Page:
Some of the fruits that heightened the disagreements are achene and nuts. The concept of a fruit does not rotate only on the seeds but also in the covering of the seed, etc.

Fruits are also distinguished like mammals or binomials in plant species and genera. Now, scientists have come up with several classifications of fruits that are considered universal.

Spermatocarpia

In some cases and studies, scientists compare “naked seeds” and “covered seeds” to their unique identity and differences. Spermatocarpias are often called naked seeds. These fruits have seeds that lack scales, and the external part is fleshy while the internal part is hard. This kind of spermatocarpia is called spermidium.

Some seeds have brightly covering flesh, and these are called arillocarpium. Some spermatocarpia have seeds that are swollen or have receptacle stalks. Some are covered by fleshy and juicy bracts, and some have a cylindrical arrangement of seeds in a cone shape.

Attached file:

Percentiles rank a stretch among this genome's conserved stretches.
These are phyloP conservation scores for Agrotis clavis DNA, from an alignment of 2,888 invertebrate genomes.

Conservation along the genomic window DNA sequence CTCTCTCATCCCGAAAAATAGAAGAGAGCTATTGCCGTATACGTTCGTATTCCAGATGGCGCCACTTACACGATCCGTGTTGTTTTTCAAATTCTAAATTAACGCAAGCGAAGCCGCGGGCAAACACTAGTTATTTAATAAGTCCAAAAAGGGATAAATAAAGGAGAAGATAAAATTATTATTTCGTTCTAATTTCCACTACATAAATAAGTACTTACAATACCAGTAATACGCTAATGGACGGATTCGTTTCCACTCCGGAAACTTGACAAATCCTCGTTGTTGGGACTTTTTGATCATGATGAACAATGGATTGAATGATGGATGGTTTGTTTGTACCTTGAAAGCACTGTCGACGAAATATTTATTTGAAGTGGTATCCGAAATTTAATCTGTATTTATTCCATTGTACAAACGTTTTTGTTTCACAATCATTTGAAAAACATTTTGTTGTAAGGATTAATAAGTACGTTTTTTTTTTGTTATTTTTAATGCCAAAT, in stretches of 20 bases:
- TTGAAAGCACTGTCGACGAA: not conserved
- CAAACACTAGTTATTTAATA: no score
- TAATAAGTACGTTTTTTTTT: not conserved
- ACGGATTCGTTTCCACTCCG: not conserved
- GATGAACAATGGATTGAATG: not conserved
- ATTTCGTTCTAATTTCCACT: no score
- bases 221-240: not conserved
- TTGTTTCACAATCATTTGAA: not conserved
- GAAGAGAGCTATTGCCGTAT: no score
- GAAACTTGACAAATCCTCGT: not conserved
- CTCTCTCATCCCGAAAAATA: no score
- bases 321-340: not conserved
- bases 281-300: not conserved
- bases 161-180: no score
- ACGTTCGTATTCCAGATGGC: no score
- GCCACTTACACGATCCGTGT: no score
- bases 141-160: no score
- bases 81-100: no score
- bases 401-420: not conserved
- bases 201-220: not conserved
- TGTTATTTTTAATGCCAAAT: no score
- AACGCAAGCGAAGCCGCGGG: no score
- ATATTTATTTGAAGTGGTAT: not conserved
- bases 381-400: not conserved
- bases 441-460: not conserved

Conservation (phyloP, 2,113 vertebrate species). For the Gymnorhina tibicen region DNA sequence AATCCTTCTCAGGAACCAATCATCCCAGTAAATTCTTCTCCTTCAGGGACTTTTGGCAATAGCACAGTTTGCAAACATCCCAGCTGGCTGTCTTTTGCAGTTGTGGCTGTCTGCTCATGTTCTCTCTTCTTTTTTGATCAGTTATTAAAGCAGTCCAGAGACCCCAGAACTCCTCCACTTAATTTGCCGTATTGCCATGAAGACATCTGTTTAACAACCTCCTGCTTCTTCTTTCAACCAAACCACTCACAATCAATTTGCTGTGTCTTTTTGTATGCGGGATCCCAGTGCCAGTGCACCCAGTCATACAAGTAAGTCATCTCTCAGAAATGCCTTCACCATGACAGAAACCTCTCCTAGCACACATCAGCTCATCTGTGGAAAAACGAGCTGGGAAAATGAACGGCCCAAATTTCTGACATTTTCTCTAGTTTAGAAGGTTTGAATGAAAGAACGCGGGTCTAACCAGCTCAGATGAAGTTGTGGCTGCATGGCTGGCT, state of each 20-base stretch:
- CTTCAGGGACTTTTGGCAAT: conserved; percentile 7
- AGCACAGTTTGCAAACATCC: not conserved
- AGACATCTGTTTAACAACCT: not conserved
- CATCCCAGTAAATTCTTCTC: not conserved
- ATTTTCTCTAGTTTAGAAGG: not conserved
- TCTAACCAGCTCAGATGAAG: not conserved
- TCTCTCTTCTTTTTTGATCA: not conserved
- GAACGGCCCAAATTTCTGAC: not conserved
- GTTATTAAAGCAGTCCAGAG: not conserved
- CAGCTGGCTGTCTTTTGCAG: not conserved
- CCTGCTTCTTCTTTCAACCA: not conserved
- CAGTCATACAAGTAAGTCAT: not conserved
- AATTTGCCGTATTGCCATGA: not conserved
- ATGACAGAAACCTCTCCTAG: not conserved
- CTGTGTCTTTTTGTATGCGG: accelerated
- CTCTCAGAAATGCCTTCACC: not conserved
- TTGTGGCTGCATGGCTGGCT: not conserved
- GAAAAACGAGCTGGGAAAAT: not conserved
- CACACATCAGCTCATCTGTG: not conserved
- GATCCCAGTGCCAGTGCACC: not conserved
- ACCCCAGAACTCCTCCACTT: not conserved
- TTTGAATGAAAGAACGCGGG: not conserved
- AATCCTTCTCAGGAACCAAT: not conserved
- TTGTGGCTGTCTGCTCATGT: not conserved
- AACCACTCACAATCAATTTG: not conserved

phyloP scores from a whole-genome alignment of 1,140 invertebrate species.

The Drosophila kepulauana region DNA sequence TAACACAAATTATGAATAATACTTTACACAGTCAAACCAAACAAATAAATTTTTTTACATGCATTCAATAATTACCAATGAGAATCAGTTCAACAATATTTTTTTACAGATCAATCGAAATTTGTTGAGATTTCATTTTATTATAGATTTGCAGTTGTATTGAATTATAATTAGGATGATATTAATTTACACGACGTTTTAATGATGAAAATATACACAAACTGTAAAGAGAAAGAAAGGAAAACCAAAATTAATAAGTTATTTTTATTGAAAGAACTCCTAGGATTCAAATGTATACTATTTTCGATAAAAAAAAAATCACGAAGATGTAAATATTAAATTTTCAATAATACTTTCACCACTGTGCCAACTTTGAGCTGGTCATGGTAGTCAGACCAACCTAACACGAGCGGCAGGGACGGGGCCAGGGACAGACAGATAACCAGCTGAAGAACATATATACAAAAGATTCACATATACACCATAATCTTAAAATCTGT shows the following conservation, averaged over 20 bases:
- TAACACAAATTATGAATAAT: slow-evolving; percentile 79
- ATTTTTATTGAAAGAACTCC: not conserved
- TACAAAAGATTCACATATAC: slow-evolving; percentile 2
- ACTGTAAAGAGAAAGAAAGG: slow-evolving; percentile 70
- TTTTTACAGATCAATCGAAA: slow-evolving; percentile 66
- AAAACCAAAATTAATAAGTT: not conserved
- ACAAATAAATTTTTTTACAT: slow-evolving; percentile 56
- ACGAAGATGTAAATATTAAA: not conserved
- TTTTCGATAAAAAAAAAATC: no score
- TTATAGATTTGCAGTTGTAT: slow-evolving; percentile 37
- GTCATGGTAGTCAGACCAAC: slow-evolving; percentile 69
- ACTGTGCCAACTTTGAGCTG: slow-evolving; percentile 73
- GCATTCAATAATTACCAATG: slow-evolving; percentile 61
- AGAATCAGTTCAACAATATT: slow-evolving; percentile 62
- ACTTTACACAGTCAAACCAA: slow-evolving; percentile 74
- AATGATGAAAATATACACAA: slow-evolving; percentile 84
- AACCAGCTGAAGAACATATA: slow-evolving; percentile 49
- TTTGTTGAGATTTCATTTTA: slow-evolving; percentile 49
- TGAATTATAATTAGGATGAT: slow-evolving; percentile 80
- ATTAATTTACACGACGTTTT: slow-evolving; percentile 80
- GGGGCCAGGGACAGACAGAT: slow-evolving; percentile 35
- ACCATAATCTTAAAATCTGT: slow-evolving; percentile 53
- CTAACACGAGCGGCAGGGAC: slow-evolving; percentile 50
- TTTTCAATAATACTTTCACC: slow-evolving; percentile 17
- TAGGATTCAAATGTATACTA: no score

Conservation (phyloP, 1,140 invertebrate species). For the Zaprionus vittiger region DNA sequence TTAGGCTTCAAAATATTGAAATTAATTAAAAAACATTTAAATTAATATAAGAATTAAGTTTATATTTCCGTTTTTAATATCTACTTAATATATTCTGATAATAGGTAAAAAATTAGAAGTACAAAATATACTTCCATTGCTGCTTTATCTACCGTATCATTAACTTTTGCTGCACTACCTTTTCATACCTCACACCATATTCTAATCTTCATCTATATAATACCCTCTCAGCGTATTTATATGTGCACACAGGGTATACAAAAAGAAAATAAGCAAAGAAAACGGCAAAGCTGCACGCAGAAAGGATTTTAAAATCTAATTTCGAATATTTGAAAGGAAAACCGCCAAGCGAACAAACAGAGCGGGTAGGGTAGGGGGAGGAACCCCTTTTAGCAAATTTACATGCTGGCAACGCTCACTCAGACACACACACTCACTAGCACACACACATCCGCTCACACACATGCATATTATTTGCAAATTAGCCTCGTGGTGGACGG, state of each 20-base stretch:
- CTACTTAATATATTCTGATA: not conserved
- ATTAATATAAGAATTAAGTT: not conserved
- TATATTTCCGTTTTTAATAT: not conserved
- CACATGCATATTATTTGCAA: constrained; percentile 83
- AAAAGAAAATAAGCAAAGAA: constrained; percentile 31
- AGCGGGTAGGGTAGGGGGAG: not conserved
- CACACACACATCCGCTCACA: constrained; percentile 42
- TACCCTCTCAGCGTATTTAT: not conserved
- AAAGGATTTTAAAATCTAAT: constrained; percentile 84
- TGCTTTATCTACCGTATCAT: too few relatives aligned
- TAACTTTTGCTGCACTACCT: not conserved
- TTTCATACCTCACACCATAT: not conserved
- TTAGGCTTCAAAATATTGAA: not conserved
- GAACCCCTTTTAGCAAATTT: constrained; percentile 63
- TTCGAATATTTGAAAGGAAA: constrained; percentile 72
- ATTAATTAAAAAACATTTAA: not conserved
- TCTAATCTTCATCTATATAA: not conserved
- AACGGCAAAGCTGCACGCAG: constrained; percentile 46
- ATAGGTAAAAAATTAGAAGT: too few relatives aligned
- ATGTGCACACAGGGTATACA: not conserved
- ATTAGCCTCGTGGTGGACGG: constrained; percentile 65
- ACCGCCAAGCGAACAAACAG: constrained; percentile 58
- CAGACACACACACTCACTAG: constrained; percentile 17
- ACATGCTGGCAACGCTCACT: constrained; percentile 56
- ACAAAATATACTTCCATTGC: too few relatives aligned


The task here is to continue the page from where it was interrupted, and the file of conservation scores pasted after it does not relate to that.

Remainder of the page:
These are the four main categories or types of fruit.

These are the four main categories or types of fruit.

The Four Types of Fruits

  1. Simple
  2. Aggregate
  3. Multiple
  4. Accessory
The cucumber is a great example of fleshy fruit.

The cucumber is a great example of fleshy fruit.

1. Simple Fruits

The definition of a simple fruit is that it develops from a single or compound ovary with only one pistil (of a single flower). Simple fruits are either fleshy or dry.

Fleshy Fruits

Fleshy fruits are those fruits in which part or all of the pericarp is fleshy at maturity.

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Types of Fleshy Fruits